Trigger blade is turned about 10 degrees to the right. A huge difference in trigger feel.

Tuesday, January 27, 2009

Derrick's on a Trigger Frenzy! Part 1

Derrick here today. Some projects just beget other projects. While working on the wide-bladed brass trigger for the Crosman 2250 last week, I came up with a different trigger idea that I had to work out. As per my usual, I started working without a real plan--and as usual, it's got to have some match gun style.

First, I wanted some better pivot pins for this soon-to-be trigger. Found a piece of hardened 1/8" drill rod and marked off several intervals of 0.410". Might as well make a couple extra.

Used a carbide v-shaped bit to groove each 0.410" section. I didn't bother to cut all the way though. The hardened 1/8" drill rod is incredibly tough stuff. While that's just great for wear resistance and reduction of friction, it's lousy for cutting. I essentially "scored" the rod with the cutting tool. The drill rod then went into a vise and each section was snapped off. Was like breaking a glass rod. Not shown: I then turned on the grinder and ground each pin down to 0.393"---The final length needed for Crosman sized replacement pins.

The soon-to-be trigger blade: I wanted the face of the trigger grooved--just like in the movies! Mounted a piece of 1/2" wide brass in a Taig milling vise. Then bolted that to the horizontal milling attachment for the Taig lathe. (The Taig is all modular. It's pretty ingenious that way) It almost fell apart when I realized (incorrectly at the time) that I didn't have a small enough milling cutter. I ended up making the cut by using the tip of a center drill. My thought was that a center drill is so rigid, and this was soft brass, the tip wouldn't deflect. It worked. Two hours later, I realized there were 10+ suitable cutters in the Dremel kit. Sigh.

I cleaned the grooves up by hand with a needle file and set this aside.

I wanted the trigger blade to be rotational on it's long axis. A 2" long piece of 3/16" brass rod was chucked, faced, spotted and drilled through. I think I used a number 33 drill. The hole just allows clearance for a M3 x 0.5 bolt. I'll cut the brass to length a bit later.

Quack! It's a little aluminum duck! Cut away all the parts that don't look duckish.

Didn't show the first part of this plan: Took the world-renowned Crosman 22XX trigger, transferred the pivot and sear contact locations to this piece of scrap aluminum bar stock. Used a high precision fat tipped Sharpie. Color: Uh, green.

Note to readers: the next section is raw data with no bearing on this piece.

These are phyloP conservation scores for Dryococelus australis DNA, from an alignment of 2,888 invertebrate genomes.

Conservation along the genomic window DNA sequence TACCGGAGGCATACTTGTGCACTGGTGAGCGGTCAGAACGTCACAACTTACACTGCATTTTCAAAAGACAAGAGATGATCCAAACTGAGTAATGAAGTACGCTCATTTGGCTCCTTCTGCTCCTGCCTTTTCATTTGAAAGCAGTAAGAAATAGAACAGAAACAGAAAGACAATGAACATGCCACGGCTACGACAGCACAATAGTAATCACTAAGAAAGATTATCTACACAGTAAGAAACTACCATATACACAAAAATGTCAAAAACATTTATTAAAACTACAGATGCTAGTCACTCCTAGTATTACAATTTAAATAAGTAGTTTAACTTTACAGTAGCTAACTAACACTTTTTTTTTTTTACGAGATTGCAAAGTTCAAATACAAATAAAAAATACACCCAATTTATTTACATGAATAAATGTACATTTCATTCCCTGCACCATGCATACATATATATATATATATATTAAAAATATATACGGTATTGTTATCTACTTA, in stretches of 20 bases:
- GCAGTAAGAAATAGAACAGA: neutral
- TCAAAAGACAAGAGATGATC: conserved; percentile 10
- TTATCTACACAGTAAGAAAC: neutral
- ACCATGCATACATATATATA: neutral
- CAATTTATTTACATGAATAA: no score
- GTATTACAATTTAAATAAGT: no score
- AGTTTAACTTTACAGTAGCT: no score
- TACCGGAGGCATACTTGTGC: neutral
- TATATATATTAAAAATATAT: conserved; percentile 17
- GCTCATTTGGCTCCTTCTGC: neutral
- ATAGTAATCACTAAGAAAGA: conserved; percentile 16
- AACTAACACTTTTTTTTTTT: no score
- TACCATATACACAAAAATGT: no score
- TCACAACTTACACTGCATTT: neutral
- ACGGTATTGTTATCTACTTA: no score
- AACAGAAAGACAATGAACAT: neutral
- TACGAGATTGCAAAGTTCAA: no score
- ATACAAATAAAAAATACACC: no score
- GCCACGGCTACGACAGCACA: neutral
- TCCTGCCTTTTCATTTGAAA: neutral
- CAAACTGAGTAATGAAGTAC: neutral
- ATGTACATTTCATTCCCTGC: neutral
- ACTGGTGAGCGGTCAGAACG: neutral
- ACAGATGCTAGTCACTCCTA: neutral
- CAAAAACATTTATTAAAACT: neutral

Excel Jeweler's saw. Think "micro coping saw" and you've got it. A great, inexpensive tool for fine precise cuts. Note: Fine precise cuts not shown here.

The Excel people are probably sending someone to repo my saw...

I'll knock it down closer to size on the grinder then go to it with a small file. I wanted some extra material here to work with. The big marker ensured it.

Does this help visualize my dream? The aluminum piece is the trigger pivot and sear contact. Call it a rocker arm.

Sunday, January 25, 2009

Sunday Ramble and Miscellany

I'm tidying up some loose ends with this post. Beyond what you see below I have a Daisy/Milbro 230 rifle and three Crosman 101's in partial process. Not sure how/when I'll have any of them these things go. I'm also working on some other parts, etc. I also have a Gamo 220 that I need to de-Gamo-ify. I bought some Maccari springs and seals to see if I could tame it. I also am learning how to resolder Benjamin barrels that have come unstuck. We'll see if that bears any but humiliating fruit for the blog. Oh yeah, there's a Sheridan C that has an ugly chunk out of the pump arm. Not even sure what's to be done about that.

A Crosman 760 that has a completely jammed barrel and broken parts, an early 1377 pistol that is in pieces and some other 1377 parts left from the carbine conversion and a 2250(?) barrel

Just ugly and worn.

Recutting the 1377 bolt for a larger o-ring.

Less Ugly? Basically just a way to use up some parts and make space. Hey, it shoots!

Some 80/20 aluminum extrusion I got at the scrap yard.

At one end of my shop.

A post that duplicates the mounting of my spotting scope.

Now I can sight guns in, inside the house...and not have to keep walking back and forth to see where the pellets are landing on the target. It stows out of the way when not in use.